Take, for example, a sex offender named Randy Young, who in 2006 started buying properties in foreclosure that would meet the requirements for sex offenders. (Lake County requires that sex offenders register with the sheriff and provide information about where they live. They must choose homes that are more than 1,000 feet from any school, day-care, park or playground.)
Young and Farris, who aren't in business together, both say sex offenders have nowhere to live and often stay in tents or makeshift huts in wooded areas.
Young has said that he's doing the public a service by grouping sex offenders together. Neighbors understandably have a different point of view.
Granted, some sex offenders have earned the label for relatively trivial matters — for example, there are older teens who have sex with girlfriends who are 15, and there are boys who unknowingly downloaded pornography that featured minors.
And consider that Lake already has at least one "village" of sex offenders. About a dozen of them report living in motels near U.S. Highway 27 and Florida's Turnpike. A Sheriff's Office spokesman said deputies frequent the motels to verify addresses of the offenders, but complaints about them are rare. Last year, one of the offenders turned off his ankle monitor. Deputies quickly found him nearby.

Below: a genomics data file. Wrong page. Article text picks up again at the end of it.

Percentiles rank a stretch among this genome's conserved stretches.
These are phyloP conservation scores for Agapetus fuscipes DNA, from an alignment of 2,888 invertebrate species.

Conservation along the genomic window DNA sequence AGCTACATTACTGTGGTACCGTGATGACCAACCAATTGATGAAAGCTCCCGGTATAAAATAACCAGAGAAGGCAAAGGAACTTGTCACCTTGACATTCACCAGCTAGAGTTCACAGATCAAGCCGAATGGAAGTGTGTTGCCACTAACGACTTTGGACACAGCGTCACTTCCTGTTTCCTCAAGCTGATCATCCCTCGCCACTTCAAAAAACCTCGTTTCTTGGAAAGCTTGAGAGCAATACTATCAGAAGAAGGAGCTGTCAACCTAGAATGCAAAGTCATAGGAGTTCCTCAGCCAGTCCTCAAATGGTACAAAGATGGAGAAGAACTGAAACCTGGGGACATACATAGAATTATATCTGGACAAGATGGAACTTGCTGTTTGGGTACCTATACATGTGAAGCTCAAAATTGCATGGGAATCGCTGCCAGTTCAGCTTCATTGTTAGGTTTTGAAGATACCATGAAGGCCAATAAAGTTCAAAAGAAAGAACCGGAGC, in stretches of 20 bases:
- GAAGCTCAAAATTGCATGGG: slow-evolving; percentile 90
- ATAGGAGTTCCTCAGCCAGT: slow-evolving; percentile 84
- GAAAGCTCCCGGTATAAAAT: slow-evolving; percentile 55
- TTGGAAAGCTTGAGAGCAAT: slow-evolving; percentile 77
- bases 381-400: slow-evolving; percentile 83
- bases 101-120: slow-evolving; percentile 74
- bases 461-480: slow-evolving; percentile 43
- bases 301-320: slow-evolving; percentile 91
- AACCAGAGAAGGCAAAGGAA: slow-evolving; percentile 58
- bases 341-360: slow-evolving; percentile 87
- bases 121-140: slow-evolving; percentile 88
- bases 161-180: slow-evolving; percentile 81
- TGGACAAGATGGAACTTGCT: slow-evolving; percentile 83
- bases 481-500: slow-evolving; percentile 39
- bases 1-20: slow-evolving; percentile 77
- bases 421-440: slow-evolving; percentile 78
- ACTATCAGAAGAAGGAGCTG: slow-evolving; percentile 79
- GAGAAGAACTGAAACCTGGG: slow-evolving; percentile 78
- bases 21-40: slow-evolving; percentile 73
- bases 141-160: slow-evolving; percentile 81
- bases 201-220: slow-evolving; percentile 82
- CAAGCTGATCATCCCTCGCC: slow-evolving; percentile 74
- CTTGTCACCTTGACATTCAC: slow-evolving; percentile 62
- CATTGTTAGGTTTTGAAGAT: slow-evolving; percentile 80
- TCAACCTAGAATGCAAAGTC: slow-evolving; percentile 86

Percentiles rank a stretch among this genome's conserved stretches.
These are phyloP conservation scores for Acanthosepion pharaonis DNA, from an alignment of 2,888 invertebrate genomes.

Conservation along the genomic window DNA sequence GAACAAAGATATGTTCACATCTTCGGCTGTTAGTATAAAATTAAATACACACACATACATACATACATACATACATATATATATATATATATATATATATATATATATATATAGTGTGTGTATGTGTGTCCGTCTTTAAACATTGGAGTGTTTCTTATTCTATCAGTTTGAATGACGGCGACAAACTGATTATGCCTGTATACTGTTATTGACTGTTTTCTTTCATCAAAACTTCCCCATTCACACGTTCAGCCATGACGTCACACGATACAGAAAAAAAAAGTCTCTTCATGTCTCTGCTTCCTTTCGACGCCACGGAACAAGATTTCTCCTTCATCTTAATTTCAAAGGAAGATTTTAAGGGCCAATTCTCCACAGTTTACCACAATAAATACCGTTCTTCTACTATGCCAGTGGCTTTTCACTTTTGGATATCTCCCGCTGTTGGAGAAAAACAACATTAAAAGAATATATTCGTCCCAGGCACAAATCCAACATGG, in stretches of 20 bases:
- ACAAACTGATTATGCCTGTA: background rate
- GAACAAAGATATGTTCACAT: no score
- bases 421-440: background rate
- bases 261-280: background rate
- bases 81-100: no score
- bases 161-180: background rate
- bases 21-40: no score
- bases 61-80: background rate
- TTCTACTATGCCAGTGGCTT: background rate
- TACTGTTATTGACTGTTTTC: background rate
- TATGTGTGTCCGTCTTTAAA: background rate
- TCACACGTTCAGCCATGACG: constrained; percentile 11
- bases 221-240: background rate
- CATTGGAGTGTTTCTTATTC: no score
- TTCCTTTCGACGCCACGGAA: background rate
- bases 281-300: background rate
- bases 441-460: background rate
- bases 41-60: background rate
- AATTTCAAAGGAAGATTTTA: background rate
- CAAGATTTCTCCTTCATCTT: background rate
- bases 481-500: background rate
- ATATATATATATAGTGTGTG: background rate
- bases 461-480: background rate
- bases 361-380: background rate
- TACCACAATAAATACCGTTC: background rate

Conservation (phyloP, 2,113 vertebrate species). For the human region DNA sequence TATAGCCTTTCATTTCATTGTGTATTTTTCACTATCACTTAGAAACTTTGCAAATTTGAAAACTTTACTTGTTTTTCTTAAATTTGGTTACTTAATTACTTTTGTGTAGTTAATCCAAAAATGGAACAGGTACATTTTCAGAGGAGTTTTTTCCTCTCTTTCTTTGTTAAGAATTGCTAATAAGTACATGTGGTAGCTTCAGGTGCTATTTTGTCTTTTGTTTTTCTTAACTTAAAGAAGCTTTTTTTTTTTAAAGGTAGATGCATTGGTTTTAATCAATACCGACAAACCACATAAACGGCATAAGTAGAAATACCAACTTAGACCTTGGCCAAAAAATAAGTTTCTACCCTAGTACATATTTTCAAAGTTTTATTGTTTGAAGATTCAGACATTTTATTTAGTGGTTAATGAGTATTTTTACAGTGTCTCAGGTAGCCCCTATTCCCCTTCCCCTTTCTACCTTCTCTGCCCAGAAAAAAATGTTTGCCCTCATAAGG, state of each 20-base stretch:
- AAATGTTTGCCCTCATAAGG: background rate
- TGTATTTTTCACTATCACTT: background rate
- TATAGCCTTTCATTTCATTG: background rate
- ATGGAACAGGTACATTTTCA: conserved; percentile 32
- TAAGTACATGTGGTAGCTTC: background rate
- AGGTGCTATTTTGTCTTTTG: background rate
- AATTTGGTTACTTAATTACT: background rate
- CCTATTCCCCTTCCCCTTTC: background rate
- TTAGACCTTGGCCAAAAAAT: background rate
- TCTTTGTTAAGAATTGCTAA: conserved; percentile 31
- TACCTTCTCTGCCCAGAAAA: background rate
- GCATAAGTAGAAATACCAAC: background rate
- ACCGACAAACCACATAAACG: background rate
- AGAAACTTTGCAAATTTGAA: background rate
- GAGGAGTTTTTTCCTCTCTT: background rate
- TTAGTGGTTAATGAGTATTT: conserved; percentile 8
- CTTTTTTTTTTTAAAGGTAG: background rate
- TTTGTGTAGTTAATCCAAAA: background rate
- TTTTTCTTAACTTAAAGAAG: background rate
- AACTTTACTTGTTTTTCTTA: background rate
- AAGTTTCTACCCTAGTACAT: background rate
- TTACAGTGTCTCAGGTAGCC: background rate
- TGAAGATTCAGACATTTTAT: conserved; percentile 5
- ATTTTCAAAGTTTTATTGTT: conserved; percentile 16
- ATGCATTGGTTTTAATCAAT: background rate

Still, rapists and pedophiles also would be among those Farris seeks to house. And who would choose to raise a youngster next door to someone who has raped a child? Would you ever let your daughter play in the backyard alone? Could your son ride his bike to the end of the street without supervision? Everyone wants to feel safe in his own home, and few folks would be comfortable with a bunch of sex offenders next door.
However, sex offenders can't be legislated out of the county. Leper colonies have gone out of fashion. And somehow, 425 registered offenders have managed to find places to live — not in the woods — including 13 who declared that they live in the popular Villages retirement community.
Somehow, it seems more normal that sex offenders at least attempt to blend into the community where they live. It's not like they can hide. After all, they are listed on the Florida Department of Law Enforcement's sex offender website at offender.fdle.state.fl.us/offender/homepage.do.
The most troubling part of Farris' proposal is that the sex offenders — or any convict — applying to her website, housingforoffenders.com, can come from anywhere. Lake would be importing sex offenders because its housing market happens to be in the dumps and an investor can make money by renting rooms to people who otherwise might have a hard time finding a home.
Wow. Talk about the unintended consequences of a economic downturn.
Farris' plan may be good for some sex offenders who are without family or friends to help them transition back into society. But it's of no benefit to Lake as a whole or to the neighbors of what would essentially be a voluntary concentration camp of sex offenders.
Is it me, or is Lake just getting more and more weird?
Lritchie@tribune.com Her blog is online at http://www.orlandosentinel.com/laurenonlakeCopyright © 2015, Los Angeles Times